In order to communicate through a period of change, organizations must understand that change is inherently uncomfortable. In fact, 73% of employees who experience change report feeling stressed. As a result, an organization's communications can't be cold and disconnected. It has to be reassuring, human and realistic.
Here are some things to keep in mind with your communication strategy in times of change:
- Figure out your messaging and ensure it lines up with your broader business strategy.
- Figure out who the change is affecting and how it's affecting them, and determine how the change will affect people in different roles.
- Consider how you'll communicate: what channels and messages for which employees.
- Be transparent about the changes.
- Lay out the company's hopes for the future.
- Address any questions and fears when possible.
- Handle rumors by supplying facts.
- Give people an open forum for feedback and a place to express themselves.
Most importantly, continue to have conversations. There's no way to talk too much during a period of change. Communicate frequently via a variety of channels, and be sure to keep everyone in the loop, so they have opportunities to ask questions.
5 tips for improving your business communication strategies
Creating your business communication strategy and putting it into action is only the beginning. To keep your operations running smoothly, you'll need to continually manage, update and refine your strategy as you move forward. Here are five ways to keep your plan relevant and working.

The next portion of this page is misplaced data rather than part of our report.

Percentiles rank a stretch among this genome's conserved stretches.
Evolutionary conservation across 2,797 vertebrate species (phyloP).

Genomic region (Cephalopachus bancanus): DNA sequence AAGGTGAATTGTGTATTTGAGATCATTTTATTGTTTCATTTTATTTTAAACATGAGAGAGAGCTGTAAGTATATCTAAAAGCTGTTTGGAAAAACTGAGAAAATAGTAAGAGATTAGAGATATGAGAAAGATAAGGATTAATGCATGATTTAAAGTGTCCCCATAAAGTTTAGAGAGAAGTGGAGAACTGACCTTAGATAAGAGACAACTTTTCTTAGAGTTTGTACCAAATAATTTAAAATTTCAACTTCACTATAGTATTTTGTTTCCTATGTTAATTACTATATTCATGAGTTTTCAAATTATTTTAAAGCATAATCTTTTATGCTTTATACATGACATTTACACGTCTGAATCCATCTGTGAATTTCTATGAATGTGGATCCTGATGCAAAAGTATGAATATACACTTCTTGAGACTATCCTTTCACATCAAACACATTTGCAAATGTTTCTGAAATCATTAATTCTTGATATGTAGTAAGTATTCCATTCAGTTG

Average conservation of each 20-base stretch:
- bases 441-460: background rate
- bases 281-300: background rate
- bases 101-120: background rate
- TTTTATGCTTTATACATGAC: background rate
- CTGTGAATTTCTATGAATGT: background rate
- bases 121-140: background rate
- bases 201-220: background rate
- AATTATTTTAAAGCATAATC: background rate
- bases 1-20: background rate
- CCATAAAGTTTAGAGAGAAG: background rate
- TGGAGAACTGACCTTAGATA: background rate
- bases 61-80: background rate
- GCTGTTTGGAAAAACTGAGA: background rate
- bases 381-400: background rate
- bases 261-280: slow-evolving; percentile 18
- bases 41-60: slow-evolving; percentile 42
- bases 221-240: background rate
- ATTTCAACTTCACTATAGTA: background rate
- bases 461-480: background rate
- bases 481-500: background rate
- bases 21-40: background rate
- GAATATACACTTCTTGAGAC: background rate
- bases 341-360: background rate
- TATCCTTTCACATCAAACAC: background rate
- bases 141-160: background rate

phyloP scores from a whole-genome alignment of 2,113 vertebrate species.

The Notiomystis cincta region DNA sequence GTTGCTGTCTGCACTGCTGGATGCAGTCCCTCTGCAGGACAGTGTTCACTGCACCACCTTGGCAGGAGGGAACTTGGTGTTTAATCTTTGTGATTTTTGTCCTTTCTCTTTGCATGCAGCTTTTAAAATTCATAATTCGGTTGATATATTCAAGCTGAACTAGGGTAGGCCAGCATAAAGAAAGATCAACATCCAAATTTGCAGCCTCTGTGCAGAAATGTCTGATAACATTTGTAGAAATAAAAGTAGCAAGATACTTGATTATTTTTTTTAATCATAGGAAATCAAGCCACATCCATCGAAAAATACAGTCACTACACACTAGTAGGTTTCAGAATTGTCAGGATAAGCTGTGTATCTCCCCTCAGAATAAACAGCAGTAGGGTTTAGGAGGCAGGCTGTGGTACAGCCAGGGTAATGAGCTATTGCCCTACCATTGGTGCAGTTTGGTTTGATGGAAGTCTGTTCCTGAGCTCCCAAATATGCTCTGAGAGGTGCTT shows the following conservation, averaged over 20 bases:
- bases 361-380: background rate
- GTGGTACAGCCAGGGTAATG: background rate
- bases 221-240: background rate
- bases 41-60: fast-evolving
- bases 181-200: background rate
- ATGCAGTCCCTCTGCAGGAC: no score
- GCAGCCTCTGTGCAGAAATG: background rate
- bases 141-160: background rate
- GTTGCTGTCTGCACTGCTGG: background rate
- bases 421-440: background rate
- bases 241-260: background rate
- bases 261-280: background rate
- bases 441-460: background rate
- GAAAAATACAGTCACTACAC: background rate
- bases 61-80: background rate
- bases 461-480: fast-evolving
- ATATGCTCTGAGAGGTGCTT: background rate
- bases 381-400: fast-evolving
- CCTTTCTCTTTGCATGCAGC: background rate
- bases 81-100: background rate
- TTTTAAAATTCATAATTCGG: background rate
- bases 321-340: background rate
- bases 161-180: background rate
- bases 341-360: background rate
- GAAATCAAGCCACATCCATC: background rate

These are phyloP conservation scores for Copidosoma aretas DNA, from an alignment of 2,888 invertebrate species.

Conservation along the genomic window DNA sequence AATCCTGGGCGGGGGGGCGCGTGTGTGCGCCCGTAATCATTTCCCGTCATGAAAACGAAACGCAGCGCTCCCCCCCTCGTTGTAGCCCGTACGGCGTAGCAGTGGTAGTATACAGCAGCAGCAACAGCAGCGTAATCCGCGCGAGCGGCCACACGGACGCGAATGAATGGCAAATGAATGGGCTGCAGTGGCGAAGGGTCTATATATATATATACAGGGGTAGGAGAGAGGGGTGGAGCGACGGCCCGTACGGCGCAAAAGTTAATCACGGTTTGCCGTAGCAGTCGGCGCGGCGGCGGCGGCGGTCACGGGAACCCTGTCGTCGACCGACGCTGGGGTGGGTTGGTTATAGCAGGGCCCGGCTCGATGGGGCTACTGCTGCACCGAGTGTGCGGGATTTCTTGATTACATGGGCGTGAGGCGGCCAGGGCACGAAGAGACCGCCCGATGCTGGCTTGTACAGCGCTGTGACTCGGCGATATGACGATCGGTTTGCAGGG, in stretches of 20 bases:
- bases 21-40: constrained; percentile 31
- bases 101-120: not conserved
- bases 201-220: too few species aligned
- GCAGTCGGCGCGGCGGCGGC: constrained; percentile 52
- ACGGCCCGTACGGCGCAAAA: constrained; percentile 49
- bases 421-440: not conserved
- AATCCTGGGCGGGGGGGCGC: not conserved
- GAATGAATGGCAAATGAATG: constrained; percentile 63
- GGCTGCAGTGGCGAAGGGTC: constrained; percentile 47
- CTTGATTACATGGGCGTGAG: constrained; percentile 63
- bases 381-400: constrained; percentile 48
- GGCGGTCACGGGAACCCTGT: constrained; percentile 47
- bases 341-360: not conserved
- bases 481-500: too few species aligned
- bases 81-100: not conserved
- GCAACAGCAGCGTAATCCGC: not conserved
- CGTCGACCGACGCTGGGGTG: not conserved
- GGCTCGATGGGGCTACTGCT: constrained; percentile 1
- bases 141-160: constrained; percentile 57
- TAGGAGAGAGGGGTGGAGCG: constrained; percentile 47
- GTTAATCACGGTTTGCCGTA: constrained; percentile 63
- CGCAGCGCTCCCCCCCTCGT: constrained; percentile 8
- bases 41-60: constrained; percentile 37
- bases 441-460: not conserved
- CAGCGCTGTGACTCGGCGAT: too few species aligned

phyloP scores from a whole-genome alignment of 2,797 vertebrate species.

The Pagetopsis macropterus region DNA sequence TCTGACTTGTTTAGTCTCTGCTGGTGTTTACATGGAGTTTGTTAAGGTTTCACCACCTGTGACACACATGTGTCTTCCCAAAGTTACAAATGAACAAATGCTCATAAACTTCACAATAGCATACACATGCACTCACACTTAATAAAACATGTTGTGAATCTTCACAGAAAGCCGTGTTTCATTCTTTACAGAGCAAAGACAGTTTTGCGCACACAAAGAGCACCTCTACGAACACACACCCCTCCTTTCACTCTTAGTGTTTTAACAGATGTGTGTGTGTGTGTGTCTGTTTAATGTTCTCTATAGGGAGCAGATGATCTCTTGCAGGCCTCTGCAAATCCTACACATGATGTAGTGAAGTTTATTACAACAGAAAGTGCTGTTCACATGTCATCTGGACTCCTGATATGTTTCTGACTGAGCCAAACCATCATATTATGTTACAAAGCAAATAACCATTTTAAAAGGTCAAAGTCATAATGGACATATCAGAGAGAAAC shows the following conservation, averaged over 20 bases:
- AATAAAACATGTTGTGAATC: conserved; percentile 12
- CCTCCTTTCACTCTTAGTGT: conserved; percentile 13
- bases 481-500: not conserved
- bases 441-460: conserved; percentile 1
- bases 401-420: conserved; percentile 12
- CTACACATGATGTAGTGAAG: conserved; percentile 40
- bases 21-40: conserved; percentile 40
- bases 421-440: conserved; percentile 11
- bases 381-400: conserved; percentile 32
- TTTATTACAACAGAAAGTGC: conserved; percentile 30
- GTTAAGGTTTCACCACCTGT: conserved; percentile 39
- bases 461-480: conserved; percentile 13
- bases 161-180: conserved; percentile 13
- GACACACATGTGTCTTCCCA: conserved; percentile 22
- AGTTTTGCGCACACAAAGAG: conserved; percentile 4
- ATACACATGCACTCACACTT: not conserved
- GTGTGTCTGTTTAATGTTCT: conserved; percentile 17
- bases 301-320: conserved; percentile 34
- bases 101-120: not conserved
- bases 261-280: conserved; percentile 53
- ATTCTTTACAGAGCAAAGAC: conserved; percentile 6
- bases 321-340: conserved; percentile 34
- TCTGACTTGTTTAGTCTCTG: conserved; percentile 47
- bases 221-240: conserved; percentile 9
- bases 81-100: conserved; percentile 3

1. Be transparent about your goals
Your organization's mission should be the crux of your communication strategy, so it needs to be clear. Make sure everyone knows the company's overarching missions so more employees will buy into the vision and be aligned with your goals.
2. Manage your progress
Continue to gather data and feedback on your communication approach. Consider using always-on surveys so staff can give feedback while using the company's communication policies and tools. By regularly asking for feedback, you'll be able to notice trends and make changes in real-time.
3. Follow your own guidelines
Be sure to lead by example. Communicate how you want your team to communicate, and use the channels you want them to use. For example, if you want your team to swap to once-daily video call updates instead of continual chats, you should do the same.
4. Allow people to share their thoughts
Give your employees a chance to give feedback and contribute ideas. Then, when possible, act on those ideas to make your team feel heard and valued.
5. Continue to provide training
When you onboard new technology, update policies or undergo change, be sure to take time to provide training to your employees. Consider a mandatory, once-per-year training session where your can make sure your employees are trained on the latest and greatest tools your company has to offer.